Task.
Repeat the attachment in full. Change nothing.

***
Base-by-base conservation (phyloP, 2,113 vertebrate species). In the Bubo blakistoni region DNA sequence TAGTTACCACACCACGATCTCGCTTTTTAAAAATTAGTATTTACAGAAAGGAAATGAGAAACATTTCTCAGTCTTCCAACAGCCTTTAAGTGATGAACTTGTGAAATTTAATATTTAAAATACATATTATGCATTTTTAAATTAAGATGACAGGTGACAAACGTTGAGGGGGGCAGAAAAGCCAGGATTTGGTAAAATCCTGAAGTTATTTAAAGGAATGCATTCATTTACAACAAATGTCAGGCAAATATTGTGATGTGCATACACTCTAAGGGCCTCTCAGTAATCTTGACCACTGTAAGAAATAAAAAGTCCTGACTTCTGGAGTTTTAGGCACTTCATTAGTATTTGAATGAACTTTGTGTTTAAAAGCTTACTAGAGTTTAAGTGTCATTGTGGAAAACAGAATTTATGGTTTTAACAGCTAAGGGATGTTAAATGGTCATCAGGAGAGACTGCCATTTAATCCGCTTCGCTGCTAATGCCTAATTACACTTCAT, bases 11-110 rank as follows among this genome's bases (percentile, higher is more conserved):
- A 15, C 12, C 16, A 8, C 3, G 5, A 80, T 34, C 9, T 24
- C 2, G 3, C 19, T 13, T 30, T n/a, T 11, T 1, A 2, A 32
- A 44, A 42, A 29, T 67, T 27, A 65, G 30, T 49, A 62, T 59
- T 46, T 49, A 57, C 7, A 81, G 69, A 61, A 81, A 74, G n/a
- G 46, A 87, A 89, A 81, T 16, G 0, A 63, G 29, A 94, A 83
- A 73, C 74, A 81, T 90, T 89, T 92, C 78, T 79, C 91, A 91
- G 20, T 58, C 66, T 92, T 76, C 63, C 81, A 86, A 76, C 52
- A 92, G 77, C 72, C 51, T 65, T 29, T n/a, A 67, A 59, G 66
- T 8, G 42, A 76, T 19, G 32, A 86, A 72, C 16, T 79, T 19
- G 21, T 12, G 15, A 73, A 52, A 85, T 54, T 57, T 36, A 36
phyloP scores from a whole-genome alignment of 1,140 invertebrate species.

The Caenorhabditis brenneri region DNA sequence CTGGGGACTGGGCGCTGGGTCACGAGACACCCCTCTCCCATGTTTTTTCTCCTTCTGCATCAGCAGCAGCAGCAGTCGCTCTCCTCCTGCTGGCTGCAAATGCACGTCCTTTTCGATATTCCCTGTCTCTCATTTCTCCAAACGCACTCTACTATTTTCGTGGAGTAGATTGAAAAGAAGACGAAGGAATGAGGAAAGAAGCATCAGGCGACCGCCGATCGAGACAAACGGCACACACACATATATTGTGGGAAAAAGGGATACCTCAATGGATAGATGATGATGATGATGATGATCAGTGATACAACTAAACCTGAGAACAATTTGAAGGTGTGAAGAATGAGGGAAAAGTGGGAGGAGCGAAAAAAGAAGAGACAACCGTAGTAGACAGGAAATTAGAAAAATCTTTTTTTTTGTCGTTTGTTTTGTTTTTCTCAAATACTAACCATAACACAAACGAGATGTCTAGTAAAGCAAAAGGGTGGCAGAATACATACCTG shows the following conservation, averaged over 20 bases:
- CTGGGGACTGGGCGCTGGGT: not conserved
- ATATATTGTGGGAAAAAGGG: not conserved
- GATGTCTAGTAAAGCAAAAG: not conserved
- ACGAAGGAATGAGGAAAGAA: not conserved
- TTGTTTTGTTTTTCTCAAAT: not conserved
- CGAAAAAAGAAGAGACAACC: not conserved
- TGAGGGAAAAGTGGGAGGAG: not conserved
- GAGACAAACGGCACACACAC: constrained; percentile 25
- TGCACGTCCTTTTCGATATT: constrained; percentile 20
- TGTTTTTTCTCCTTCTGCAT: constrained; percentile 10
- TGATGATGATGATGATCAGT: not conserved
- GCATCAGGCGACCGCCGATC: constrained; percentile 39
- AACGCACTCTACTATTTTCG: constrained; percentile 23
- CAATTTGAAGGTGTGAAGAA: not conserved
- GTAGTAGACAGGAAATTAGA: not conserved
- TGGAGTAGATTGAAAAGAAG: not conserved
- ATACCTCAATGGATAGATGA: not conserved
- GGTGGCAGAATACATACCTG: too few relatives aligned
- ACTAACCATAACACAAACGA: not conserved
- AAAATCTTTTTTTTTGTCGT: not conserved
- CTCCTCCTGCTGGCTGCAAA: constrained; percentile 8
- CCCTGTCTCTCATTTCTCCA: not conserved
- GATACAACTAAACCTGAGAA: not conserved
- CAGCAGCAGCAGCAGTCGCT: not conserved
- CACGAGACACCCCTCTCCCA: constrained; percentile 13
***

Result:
Base-by-base conservation (phyloP, 2,113 vertebrate species). In the Bubo blakistoni region DNA sequence TAGTTACCACACCACGATCTCGCTTTTTAAAAATTAGTATTTACAGAAAGGAAATGAGAAACATTTCTCAGTCTTCCAACAGCCTTTAAGTGATGAACTTGTGAAATTTAATATTTAAAATACATATTATGCATTTTTAAATTAAGATGACAGGTGACAAACGTTGAGGGGGGCAGAAAAGCCAGGATTTGGTAAAATCCTGAAGTTATTTAAAGGAATGCATTCATTTACAACAAATGTCAGGCAAATATTGTGATGTGCATACACTCTAAGGGCCTCTCAGTAATCTTGACCACTGTAAGAAATAAAAAGTCCTGACTTCTGGAGTTTTAGGCACTTCATTAGTATTTGAATGAACTTTGTGTTTAAAAGCTTACTAGAGTTTAAGTGTCATTGTGGAAAACAGAATTTATGGTTTTAACAGCTAAGGGATGTTAAATGGTCATCAGGAGAGACTGCCATTTAATCCGCTTCGCTGCTAATGCCTAATTACACTTCAT, bases 11-110 rank as follows among this genome's bases (percentile, higher is more conserved):
- A 15, C 12, C 16, A 8, C 3, G 5, A 80, T 34, C 9, T 24
- C 2, G 3, C 19, T 13, T 30, T n/a, T 11, T 1, A 2, A 32
- A 44, A 42, A 29, T 67, T 27, A 65, G 30, T 49, A 62, T 59
- T 46, T 49, A 57, C 7, A 81, G 69, A 61, A 81, A 74, G n/a
- G 46, A 87, A 89, A 81, T 16, G 0, A 63, G 29, A 94, A 83
- A 73, C 74, A 81, T 90, T 89, T 92, C 78, T 79, C 91, A 91
- G 20, T 58, C 66, T 92, T 76, C 63, C 81, A 86, A 76, C 52
- A 92, G 77, C 72, C 51, T 65, T 29, T n/a, A 67, A 59, G 66
- T 8, G 42, A 76, T 19, G 32, A 86, A 72, C 16, T 79, T 19
- G 21, T 12, G 15, A 73, A 52, A 85, T 54, T 57, T 36, A 36
phyloP scores from a whole-genome alignment of 1,140 invertebrate species.

The Caenorhabditis brenneri region DNA sequence CTGGGGACTGGGCGCTGGGTCACGAGACACCCCTCTCCCATGTTTTTTCTCCTTCTGCATCAGCAGCAGCAGCAGTCGCTCTCCTCCTGCTGGCTGCAAATGCACGTCCTTTTCGATATTCCCTGTCTCTCATTTCTCCAAACGCACTCTACTATTTTCGTGGAGTAGATTGAAAAGAAGACGAAGGAATGAGGAAAGAAGCATCAGGCGACCGCCGATCGAGACAAACGGCACACACACATATATTGTGGGAAAAAGGGATACCTCAATGGATAGATGATGATGATGATGATGATCAGTGATACAACTAAACCTGAGAACAATTTGAAGGTGTGAAGAATGAGGGAAAAGTGGGAGGAGCGAAAAAAGAAGAGACAACCGTAGTAGACAGGAAATTAGAAAAATCTTTTTTTTTGTCGTTTGTTTTGTTTTTCTCAAATACTAACCATAACACAAACGAGATGTCTAGTAAAGCAAAAGGGTGGCAGAATACATACCTG shows the following conservation, averaged over 20 bases:
- CTGGGGACTGGGCGCTGGGT: not conserved
- ATATATTGTGGGAAAAAGGG: not conserved
- GATGTCTAGTAAAGCAAAAG: not conserved
- ACGAAGGAATGAGGAAAGAA: not conserved
- TTGTTTTGTTTTTCTCAAAT: not conserved
- CGAAAAAAGAAGAGACAACC: not conserved
- TGAGGGAAAAGTGGGAGGAG: not conserved
- GAGACAAACGGCACACACAC: constrained; percentile 25
- TGCACGTCCTTTTCGATATT: constrained; percentile 20
- TGTTTTTTCTCCTTCTGCAT: constrained; percentile 10
- TGATGATGATGATGATCAGT: not conserved
- GCATCAGGCGACCGCCGATC: constrained; percentile 39
- AACGCACTCTACTATTTTCG: constrained; percentile 23
- CAATTTGAAGGTGTGAAGAA: not conserved
- GTAGTAGACAGGAAATTAGA: not conserved
- TGGAGTAGATTGAAAAGAAG: not conserved
- ATACCTCAATGGATAGATGA: not conserved
- GGTGGCAGAATACATACCTG: too few relatives aligned
- ACTAACCATAACACAAACGA: not conserved
- AAAATCTTTTTTTTTGTCGT: not conserved
- CTCCTCCTGCTGGCTGCAAA: constrained; percentile 8
- CCCTGTCTCTCATTTCTCCA: not conserved
- GATACAACTAAACCTGAGAA: not conserved
- CAGCAGCAGCAGCAGTCGCT: not conserved
- CACGAGACACCCCTCTCCCA: constrained; percentile 13